NEW YORK, United States - As commodity prices soar, the Ukraine crisis has prompted demands from petroleum lobbies for a reboot of US energy policy to promote domestic oil and gas production.
But recent history suggests Wall Street may be an even bigger barrier than Washington to increased exploration and production.
As oil prices have risen over the last year -- including Thursday's brief surge above $100 a barrel -- companies ranging from giants like Chevron to mid-sized players such as Devon Energy have chosen to only lift capital investment modestly.
That approach has reflected the clear preference within the investment community for producers to steer extra cash to debt reduction and shareholder givebacks, while also ramping up low-carbon investment initiatives.
Companies have also been cautious in light of the ongoing COVID-19 pandemic and uncertainty over the recovery in energy demand.
Peter McNally, analyst at Third Bridge, predicted companies would not rush to shift strategies over the latest spike in commodity prices.
"Everyone has been telling these companies not to drill so much, whether it's the shareholders, (socially-minded) investors or President (Joe) Biden," he said.
"The industry has twice been at price points like this over the last year and it hasn't ended well."
Dan Pickering of Houston-based Pickering Energy Partners thinks the political and investor tone towards energy could become "less adversarial and more supportive" in light of Ukraine.
"Climate goals won't go away, but those long-term initiatives will wind up more balanced against short-term necessities," he said.
Energy crisis 'likely'
As the world's third biggest producer of oil and the source of as much as 40 percent of Europe's natural gas, Russia's centrality to the global economy as an energy producer has been a key factor in the West's response to the invasion of Ukraine.
On Thursday, the White House announced a barrage of new penalties on Russia, including sanctions on four major Russian banks and export controls to impede Russia's high-tech industry.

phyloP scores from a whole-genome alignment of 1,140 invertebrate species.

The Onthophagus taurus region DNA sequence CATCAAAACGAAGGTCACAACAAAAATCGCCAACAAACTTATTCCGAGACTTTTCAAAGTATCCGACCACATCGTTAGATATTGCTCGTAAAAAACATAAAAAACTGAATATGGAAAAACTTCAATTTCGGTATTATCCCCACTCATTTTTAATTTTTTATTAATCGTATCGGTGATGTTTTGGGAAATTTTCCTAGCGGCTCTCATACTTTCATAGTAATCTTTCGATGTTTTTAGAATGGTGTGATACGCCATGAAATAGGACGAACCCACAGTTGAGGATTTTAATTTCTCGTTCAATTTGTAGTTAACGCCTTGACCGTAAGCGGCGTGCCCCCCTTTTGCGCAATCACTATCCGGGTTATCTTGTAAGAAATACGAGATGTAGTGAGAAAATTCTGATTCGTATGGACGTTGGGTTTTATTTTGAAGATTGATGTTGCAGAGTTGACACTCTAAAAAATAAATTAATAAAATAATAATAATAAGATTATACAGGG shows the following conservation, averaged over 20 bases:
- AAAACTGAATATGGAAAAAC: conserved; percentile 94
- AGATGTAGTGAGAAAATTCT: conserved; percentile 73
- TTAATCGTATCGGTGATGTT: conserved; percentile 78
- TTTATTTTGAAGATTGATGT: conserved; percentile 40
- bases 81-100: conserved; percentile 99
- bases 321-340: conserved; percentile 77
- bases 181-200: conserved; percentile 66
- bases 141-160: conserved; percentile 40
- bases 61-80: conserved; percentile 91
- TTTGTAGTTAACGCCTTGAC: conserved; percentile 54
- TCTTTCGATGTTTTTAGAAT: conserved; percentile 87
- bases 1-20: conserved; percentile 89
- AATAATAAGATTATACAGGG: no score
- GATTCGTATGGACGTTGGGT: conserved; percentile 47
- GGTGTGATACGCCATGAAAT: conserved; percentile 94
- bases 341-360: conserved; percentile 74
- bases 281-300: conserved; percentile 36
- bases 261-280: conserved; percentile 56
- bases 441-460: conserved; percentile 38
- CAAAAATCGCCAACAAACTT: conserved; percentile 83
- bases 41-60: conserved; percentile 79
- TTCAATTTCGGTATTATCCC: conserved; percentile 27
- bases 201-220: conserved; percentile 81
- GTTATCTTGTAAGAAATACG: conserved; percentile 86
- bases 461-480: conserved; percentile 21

The measures, though, stopped short of moving directly to impede Russia's energy production.
But Thursday's rise in oil and natural gas prices from already elevated levels pointed to the unease surrounding Russia's output, a dynamic that also boosted shares of Cheniere Energy, a producer of liquefied natural gas that could be used to supplement European stockpiles.
The situation means a "global energy crisis is likely to unfold," said a note from Rystad Energy CEO Jarand Rystad.
"Full-scale military conflict between Russia and the West is unlikely, but a deep economic war is almost inevitable," Rystad said, adding that Russia could weaponize its energy exports.
The American Petroleum Institute said Thursday that Biden should shift course due to Ukraine, calling on the president to allow more developments on federal land and in offshore areas and to clear red tape from the permitting process.
"As crisis looms in Ukraine, US energy leadership is more important than ever," the lobbying group said on Twitter.
Whither green energy?
Congressional Republicans have also cited Ukraine as a component of their opposition to Biden's energy and environmental agenda, which has included the cancelation of the Keystone Pipeline and restrictions on federal energy development.
Senator Bill Cassidy, a Louisiana Republican, called for the United States to "flood" the world with cheap energy in order to "destroy" Russia's energy-financed "war machine."
But leading US producers, while in broad favor of government policies to allow drilling access, have until now been reticent to emphasize more drilling as their prime focus.
Devon Energy last week released a 2022 capital budget range in line with last year, even as its earnings surged. The company authorized a huge dividend hike and touted its "limited" reinvestment of free cash.
Chevron Chief Executive Mike Wirth also vowed to "stay disciplined on capital," adding that the company's long-term pricing outlook "hasn't changed a lot" and sticking with the company's vows to expand low-carbon programs to address climate change.
Jim Krane, an energy analyst at Rice University's Baker Institute, said higher energy prices typically encourage the development of alternatives to fossil fuels.
While the Ukraine crisis exacerbates short-term worries about energy security, it does not alter the need to transition to cleaner sources, he said.
"The world needs to get off fossil fuels and develop alternatives," he said, adding that the Ukraine crisis "might slow down the process in some places and speed it up in others."